Nondestructive methods using diffraction techniques such as described in an article titled "Refractive-index profile determination of optical fibers, from the diffraction pattern" by Ernst Brinkmeyer, in Applied Optics, Vol. 16, No. 11, November 1977, pages 2802 and 2803, have been used to obtain the refractive index profile of an optical fiber. However, as previously indicated, determining the parameters after the fiber is drawn can be wasteful of time and material.
Thus, there is a need for a non-destructive, non-contact method of determining the refractive index profile parameters of an optical fiber preform.
The instant invention solves the foregoing problem with a method of determining parameters of a cylindrical optical fiber preform having a core and a cladding, comprising the steps of: scanning at least a portion of the cylindrical surface of the preform with a narrow, parallel scanning beam of coherent light, the parallel scanning beam being located within a plane which is perpendicular to the longitudinal axis of the preform, said beam passing through and being refracted by said preform; detecting the angular deflections of the refracted scanning beam exiting the preform; and comparing the detected angular deflections of the scanning beam with angular deflections of beams passing through preforms having known parameters to determine the parameters of the preform.
FIG. 1 is a partial sectional view of an optical fiber preform;
FIG. 2 is an enlarged cross-sectional view of the preform shown in FIG. 1;
FIG. 3 is a diagrammatic representation of an exemplary embodiment of the apparatus of the instant invention;
FIG. 4 is a plot of the deflection angle and the integrated deflection angle versus beam position in the preform;
FIG. 5 depicts curves of integrated deflection angles compared with theoretical curves;
FIG. 6 is a polynomial curve fitted to theoretical integrated deflected angle data;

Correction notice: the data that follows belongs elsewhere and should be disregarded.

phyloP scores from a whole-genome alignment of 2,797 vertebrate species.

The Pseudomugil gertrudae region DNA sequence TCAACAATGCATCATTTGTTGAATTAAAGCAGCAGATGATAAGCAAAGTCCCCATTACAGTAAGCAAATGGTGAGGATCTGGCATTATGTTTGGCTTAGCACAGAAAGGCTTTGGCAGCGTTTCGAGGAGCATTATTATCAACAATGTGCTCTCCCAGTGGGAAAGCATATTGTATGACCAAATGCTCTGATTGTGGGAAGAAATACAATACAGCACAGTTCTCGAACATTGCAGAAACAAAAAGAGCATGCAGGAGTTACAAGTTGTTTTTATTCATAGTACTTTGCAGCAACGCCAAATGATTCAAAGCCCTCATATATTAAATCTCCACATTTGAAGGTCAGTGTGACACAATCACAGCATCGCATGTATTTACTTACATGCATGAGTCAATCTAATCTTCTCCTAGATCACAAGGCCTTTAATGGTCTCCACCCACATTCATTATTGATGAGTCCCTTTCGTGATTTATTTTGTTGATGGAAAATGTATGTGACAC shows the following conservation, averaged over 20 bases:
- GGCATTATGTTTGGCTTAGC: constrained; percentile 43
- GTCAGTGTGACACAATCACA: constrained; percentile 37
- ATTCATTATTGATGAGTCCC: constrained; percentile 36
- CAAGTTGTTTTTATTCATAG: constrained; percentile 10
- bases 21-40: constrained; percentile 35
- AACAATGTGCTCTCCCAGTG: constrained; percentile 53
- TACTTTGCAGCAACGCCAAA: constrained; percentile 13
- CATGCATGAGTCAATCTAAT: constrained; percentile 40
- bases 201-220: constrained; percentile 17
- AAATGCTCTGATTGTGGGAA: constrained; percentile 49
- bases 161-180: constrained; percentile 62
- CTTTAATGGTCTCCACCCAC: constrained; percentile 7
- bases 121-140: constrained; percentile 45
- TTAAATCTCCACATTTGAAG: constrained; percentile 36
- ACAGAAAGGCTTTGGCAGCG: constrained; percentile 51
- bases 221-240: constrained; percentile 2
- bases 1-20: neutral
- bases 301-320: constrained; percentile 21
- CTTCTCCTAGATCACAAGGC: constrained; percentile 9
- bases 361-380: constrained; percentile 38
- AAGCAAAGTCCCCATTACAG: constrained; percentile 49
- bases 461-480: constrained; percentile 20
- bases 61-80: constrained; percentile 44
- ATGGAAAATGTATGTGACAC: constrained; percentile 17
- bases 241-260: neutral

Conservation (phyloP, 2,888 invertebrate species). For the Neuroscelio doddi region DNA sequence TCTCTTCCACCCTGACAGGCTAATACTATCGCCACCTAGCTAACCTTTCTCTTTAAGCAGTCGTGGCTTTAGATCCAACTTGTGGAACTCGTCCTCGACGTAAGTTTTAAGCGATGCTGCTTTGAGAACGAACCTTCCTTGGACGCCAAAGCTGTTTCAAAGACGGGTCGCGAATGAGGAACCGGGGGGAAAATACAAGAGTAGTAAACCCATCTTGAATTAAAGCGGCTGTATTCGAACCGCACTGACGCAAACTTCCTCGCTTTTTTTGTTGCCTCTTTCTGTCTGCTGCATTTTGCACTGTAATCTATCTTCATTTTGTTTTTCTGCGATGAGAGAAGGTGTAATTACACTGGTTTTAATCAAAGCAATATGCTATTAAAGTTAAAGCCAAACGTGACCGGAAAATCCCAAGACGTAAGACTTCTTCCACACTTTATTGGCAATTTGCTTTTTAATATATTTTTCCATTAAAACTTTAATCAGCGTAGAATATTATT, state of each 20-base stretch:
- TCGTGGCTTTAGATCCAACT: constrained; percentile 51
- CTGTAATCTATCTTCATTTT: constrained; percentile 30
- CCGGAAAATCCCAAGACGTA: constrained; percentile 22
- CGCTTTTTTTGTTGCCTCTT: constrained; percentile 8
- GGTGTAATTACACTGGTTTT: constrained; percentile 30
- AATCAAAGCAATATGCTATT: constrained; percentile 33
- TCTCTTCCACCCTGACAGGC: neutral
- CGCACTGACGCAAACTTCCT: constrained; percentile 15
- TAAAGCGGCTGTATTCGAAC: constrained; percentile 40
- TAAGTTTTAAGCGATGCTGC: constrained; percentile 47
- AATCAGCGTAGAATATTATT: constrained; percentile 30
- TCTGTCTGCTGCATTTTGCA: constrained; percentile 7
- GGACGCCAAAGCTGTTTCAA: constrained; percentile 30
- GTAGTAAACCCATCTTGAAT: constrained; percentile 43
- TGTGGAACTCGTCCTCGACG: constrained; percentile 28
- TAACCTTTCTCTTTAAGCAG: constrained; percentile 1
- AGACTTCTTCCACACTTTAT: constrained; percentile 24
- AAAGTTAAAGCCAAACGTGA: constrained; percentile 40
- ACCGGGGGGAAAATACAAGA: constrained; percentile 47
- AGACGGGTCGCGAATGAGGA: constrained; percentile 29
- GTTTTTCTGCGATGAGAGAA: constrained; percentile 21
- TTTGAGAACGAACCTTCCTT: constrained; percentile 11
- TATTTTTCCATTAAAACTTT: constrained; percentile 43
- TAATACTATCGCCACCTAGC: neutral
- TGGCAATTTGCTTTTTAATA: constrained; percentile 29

FIG. 7 is a curve representing the theoretical relation between the refractive index gradient power γ and coefficient B2 ;
FIG. 8 is a curve representing the theoretical relation between the refractive index gradient power γ and coefficient B4 ;
FIG. 9 depicts the variation of the integrated deflected angle peaks with the refractive index ratio, Δ; and
FIGS. 10 to 15 are plots of coefficients Ai for coefficients B2 and B4.
The instant invention is set forth in the context of non-destructively determining parameters of a graded index optical fiber preform. However, such description is for purposes of exposition and not for limitation and preforms having other profiles (e.g., step index) could be characterized using the instant techniques.
FIG. 1 depicts a section of an optical fiber preform, generally designated by the numeral 10, which is comprised of a substantially cylindrical core 11 surrounded by a cladding 12 which may have been fabricated by any of the well known prior art techniques. The core 11 has a slightly higher refractive index than the cladding 12. In the graded index preform 10 of the exemplary embodiment, the refractive index of the core 11 increases towards the axis 13 of the preform resulting in a substantially parabolic refractive index profile n(r).
FIG. 2 is an enlarged cross-section of the preform 10, shown in FIG. 1, taken in a plane perpendicular to the axis 13 of the preform. A narrow light beam 16 is shown directed toward the preform 10 perpendicular to an imaginary plane that contains the preform axis 13. A trace of the beam 16 being refracted by the preform 10 is shown as dashed lines. As can be seen, the amount that the beam 16 is deflected or refracted is a function of the refractive index properties of the core 11. The angle α is the incident angle between the beam 16 and a radial line 17 drawn from the axis 13 and extending through the point at which the ray 16 contacts the preform 10. The angle θ is the deflection angle between a line 18, which is parallel to the incident beam 16, and the refracted beam 16 as it exits the preform 10.
When the incidence angle α is sufficiently large, greater than αc, the beam 16 only traverses the cladding 12. There is a deflection angle θc which can be associated with this and occurs when the ray 16 just misses the core 11. θc and αc are defined as follows: ##EQU2## where a is the radius of the core 11, b is the radius of the preform 10, nc is the refractive index of the cladding 12 and na is the refractive index of the surrounding media (e.g., oil, air).
FIG. 3 is a plan view of a preferred embodiment of the instant invention. A laser 26 (e.g., HeNe), or other coherent light source, generates a beam 16 which passes through a beam expander 27 and is reflected from a rotatable galvanometer controlled mirror 28 and then focussed onto the preform 10 by a telecentric lens 29. The beam 16, having a circular cross section with a diameter in the range of 20 to 30 microns in the preform 10, is refracted by the preform and focused onto a linear position sensor 31 via a second lens 32 and a cylindrical lens 33. The position sensor 31 has output terminals A and B connected to a monitoring apparatus 34.